Gender Based Violence (GBV) is a deeply pervasive problem found throughout society in both private and public spaces. It affects everyone but is particularly prevalent against women and girls. There are many causes that fuel GBV in Kenya such as power relations, cultural practices and traditions, lack of access to economic resources, lack of political will to eradicate it and poorly implemented legislation.

Looking at GBV as a traumatic event that affects the body of the victim falls short of understanding its complexity. GBV affects the most intimate aspect of human life and behavior. Besides the physical damage inflicted, the damage caused to the psychological, emotional and social life of the individual can be devastating. GBV, therefore, is a highly traumatic experience.

Myth Fact
1 It is the child fault that he or she is abused Abuse is not the child’s fault
2 Normal families in a household do not experience abuse Child abuse can take place in any family
3 Someone who abused you once just made mistake and will not repeat it again Majority are repeat offenders
4 Only adults are victims of gender violence Children account for 41% of abused persons treated at gender violence recovery centre – Nairobi Women’s Hospital
5 Gender violence occurs to girls only Boys and girls undergo gender based violence.
6 Battering is not a crime. Men have the right to control their wives’ behaviour and to discipline them. Even though most countries do have introduced national legislations and action plans to prohibit and address gender-based violence with regard to women and children, many governments fail to adequately fulfill their obligations.
7 Conflicts and discord are a normal part of any relationship.
Sometimes a person just loses control. Anger management classes or couple counseling will help.
Domestic violence is not about “losing” control. It is about “gaining” control through the use of threats, intimidation, and violence.
8 Men and women are equally violent to each other. As many studies underline, men commit most of the known assaults of family violence.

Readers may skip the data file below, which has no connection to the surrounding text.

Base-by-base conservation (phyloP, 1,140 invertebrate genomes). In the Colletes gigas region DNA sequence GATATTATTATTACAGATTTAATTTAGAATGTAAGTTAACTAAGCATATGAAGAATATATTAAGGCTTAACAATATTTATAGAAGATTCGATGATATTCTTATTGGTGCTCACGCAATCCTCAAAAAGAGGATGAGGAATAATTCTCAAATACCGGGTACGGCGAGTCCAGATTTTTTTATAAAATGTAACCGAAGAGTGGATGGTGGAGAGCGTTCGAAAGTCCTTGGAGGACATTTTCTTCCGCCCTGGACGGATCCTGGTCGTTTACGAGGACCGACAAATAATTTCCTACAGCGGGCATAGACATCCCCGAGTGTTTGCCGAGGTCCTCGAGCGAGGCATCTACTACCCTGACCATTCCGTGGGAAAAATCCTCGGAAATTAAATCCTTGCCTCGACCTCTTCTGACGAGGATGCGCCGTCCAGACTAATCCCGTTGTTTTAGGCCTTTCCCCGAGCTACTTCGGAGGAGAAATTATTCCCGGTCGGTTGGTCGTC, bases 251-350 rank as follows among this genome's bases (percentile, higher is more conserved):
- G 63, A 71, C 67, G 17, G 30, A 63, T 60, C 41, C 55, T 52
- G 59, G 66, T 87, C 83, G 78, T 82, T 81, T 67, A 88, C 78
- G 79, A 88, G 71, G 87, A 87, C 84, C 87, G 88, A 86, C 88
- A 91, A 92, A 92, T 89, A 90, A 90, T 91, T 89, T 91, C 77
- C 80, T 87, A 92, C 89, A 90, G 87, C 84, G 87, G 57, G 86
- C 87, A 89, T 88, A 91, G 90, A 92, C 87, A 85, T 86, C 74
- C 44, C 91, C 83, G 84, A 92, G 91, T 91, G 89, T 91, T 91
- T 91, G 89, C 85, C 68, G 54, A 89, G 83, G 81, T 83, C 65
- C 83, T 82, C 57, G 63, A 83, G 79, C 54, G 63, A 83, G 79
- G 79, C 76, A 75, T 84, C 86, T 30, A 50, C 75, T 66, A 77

9 Battered women allow abuse to happen to them. They can leave if they really want to. Battered women will and often do resist to ensure the safety of themselves and their children.
10 Only a small percentage of families are affected by domestic violence. At least one woman in three has experienced some form of physical, sexual or psychological violence in her lifetime, most often by an intimate partner.
11 Gender-based violence only includes physical abuse (hitting, punching, biting, slapping, pushing, etc.) Physical abuse is just one form of violence.
12 Batterers are lower class, minority, and uneducated. Battered women are timid, uneducated, poor, and helpless. GBV can impact anyone. It cuts across class, race/ethnicity, religion, sexual orientation, education level, or personal history.
13 Poverty is the main cause of violence. There is no reason for violence in wealthy families. GBV can occur in every family. Abusive rich partners often control access to all of the family resources: they prevent other members of the family, especially women, to work or to access the economic resources of the family, even legal access to the family property.
14 Some women seek out abusers. Some enjoy it. Battered women are not masochistic. Neither low self-esteem, childhood victimization, mental illness, nor depression “cause” a woman to be battered.
15 Drug or alcohol abuse causes violence. Stopping substance abuse stops the violence. While substance abuse is present in many domestic violence cases, it is a contributing factor, not the cause of violence.
16 Battered women have poor parenting skills. Battered mothers are essentially no different than non-battered mothers in terms of parenting skills.
17 Some women deserve the violence they experience. Violence against women is a human rights violation, and independent of any “provoking” action of the woman, it is a crime and cannot be tolerated.
18 Violence is a private family matter therefore the community has no right to intervene in family violence. The state has the duty to protect every citizen and ensure the enjoyment of all human rights to every individual.
19 Young wives need to obey their in-laws. Women often suffer from harsh treatment by their in-laws, especially psychological violence and in particular from the mother-in-law.
20 Prostitutes can’t suffer rape. Any man who forces a woman into a sexual act against her will has abused her. Any woman regardless of her job or her appearance can suffer rape (Rape Crisis Network Europe 2011)
21 Most children and young people don’t experience severe violence

International studies reveal that approximately 20% of women and 5–10% of men report being victims of sexual violence as children. Population-based studies of relationship violence among young people (or dating violence) suggest that this affects a substantial proportion of the youth population. For instance, in South Africa a study of people aged 13-23 years found that 42% of females and 38% of males reported being a victim of physical dating violence (WHO 2011).

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